Sheets - Models for Community Sharing

In our work to promote community sharing of best practices around teaching we find a frequent barrier is the lack of common understanding around what exactly should be shared. The Sheets model is one answer to this dilema. Each sheet format: ActivitySheets, DataSheets, CourseSheets and FieldTripSheets represents a codification of the sorts of information the should included when sharing a particular type of resource.

This community sharing model was initially documented in the D-Lib article Digital Library as Network and Community Center

ActivitySheets record the particulars of a teaching activity. This includes the contextual information and teaching hints that are crucial in enabling successful adaptation of the activity by other educators, as well as teaching materials such as handouts and assessment rubrics. Collections of ActivitySheets can be found within many of projects that work with SERC's technical infrastructure.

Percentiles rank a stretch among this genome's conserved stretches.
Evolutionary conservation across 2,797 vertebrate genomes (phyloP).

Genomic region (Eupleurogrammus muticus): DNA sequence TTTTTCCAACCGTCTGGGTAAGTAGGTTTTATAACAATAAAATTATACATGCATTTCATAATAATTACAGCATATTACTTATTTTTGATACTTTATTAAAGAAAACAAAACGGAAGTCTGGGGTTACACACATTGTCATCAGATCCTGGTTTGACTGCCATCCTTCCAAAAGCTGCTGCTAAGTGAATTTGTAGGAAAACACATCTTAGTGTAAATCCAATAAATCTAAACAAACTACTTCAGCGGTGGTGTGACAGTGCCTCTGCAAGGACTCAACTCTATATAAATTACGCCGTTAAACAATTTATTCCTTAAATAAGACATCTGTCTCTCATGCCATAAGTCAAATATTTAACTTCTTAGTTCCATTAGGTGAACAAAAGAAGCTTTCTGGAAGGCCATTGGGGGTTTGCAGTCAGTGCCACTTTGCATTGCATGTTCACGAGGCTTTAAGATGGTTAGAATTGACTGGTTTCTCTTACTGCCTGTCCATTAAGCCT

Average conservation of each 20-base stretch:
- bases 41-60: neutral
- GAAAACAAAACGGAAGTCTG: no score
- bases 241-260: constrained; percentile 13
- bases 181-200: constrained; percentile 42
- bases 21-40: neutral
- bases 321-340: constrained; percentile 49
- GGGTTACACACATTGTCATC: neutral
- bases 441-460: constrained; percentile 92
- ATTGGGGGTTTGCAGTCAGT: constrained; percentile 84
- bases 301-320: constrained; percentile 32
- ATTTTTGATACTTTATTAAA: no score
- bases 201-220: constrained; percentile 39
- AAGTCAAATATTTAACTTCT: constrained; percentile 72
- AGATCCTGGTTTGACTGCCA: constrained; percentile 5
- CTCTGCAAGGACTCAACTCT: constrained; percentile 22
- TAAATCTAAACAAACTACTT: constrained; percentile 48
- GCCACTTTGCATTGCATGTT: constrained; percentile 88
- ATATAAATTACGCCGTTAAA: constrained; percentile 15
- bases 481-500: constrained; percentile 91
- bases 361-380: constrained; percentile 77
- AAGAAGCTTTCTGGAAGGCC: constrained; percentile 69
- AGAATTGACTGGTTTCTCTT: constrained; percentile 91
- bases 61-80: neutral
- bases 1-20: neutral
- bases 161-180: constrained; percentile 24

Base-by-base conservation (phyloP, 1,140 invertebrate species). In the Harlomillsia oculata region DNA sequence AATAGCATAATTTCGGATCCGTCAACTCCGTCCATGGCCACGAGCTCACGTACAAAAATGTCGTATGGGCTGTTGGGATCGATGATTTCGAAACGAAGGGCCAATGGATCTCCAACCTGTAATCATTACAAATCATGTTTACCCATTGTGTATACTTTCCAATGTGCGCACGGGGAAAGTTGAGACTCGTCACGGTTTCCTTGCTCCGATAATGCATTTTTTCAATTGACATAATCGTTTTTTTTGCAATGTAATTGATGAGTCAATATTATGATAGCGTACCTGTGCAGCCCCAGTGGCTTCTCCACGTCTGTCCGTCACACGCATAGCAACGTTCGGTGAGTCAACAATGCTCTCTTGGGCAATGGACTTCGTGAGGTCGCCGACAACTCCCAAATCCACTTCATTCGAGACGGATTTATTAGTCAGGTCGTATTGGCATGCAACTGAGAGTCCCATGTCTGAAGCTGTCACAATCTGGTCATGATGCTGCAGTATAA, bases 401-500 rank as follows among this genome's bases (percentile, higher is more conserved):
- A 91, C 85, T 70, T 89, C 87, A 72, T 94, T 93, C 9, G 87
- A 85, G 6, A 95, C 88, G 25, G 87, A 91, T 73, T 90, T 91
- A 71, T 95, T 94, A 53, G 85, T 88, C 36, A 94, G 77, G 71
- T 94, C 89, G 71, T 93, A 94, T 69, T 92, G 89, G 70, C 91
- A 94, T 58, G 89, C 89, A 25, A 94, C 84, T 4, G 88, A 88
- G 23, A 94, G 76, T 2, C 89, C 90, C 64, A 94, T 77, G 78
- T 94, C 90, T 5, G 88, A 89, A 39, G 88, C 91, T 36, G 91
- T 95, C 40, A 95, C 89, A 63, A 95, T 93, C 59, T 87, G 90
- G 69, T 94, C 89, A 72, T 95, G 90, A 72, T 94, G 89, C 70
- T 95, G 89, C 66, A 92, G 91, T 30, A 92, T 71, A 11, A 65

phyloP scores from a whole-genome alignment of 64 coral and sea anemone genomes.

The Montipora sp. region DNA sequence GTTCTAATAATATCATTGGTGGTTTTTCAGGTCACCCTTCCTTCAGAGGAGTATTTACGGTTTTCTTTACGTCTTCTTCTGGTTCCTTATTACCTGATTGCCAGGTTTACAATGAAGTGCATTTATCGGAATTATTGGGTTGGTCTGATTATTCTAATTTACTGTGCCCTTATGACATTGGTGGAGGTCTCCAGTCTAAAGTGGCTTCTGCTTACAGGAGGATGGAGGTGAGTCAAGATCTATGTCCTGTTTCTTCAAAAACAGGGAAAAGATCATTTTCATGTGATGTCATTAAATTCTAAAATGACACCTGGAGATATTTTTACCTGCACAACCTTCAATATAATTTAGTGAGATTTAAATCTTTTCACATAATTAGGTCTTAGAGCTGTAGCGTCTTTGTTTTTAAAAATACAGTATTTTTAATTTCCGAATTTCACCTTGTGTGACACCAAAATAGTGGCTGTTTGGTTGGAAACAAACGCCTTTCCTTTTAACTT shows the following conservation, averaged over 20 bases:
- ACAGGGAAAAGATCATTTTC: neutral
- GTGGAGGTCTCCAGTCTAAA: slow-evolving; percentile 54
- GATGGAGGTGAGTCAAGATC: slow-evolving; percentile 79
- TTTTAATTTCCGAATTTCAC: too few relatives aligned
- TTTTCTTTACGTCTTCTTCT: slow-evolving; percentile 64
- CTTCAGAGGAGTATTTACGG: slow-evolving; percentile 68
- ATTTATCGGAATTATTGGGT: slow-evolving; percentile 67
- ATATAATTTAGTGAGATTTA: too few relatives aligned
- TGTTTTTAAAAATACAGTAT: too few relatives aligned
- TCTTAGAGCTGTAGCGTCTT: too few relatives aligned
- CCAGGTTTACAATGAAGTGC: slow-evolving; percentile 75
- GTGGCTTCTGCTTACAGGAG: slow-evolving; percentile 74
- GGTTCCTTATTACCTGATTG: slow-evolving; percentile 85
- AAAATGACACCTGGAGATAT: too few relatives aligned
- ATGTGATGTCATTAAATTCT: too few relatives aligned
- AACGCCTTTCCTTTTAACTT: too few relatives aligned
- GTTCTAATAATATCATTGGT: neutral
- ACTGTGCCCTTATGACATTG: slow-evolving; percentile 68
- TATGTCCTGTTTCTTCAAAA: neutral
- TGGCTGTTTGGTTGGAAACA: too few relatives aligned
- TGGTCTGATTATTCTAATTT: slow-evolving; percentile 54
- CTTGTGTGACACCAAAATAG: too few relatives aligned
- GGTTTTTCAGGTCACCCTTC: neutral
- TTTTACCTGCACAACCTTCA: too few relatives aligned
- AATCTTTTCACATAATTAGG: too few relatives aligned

DataSheets present a bridging structure to the educational use of datasets which, when encountered at their home website, often present a number of barriers. DataSheets make explicity how to use a dataset and its relation to curricular concerns. It also serves as a nexus for related activities and references. Our current collection of DataSheets can be found within the Using Data in the Classroom Portal.

CourseSheets capture the broad picture of a given course with an explicit focus on the course goals that lie at the heart of effective course design. The collection of CourseSheets can be found within the On the Cutting Edge course design area.

FieldTripSheets are being developed in collaboration with the National Association of Geoscience Teachers to disseminate their communities expertise in running successful field experiences. The initial work, including several representative sheets, can found on the page describing this program.

SERC supports these sheet formats both through tools that allow them to be created and searched within projects using the SERC CMS as well as working with the community to evaluate their effectiveness and promote their use as a common currency for sharing.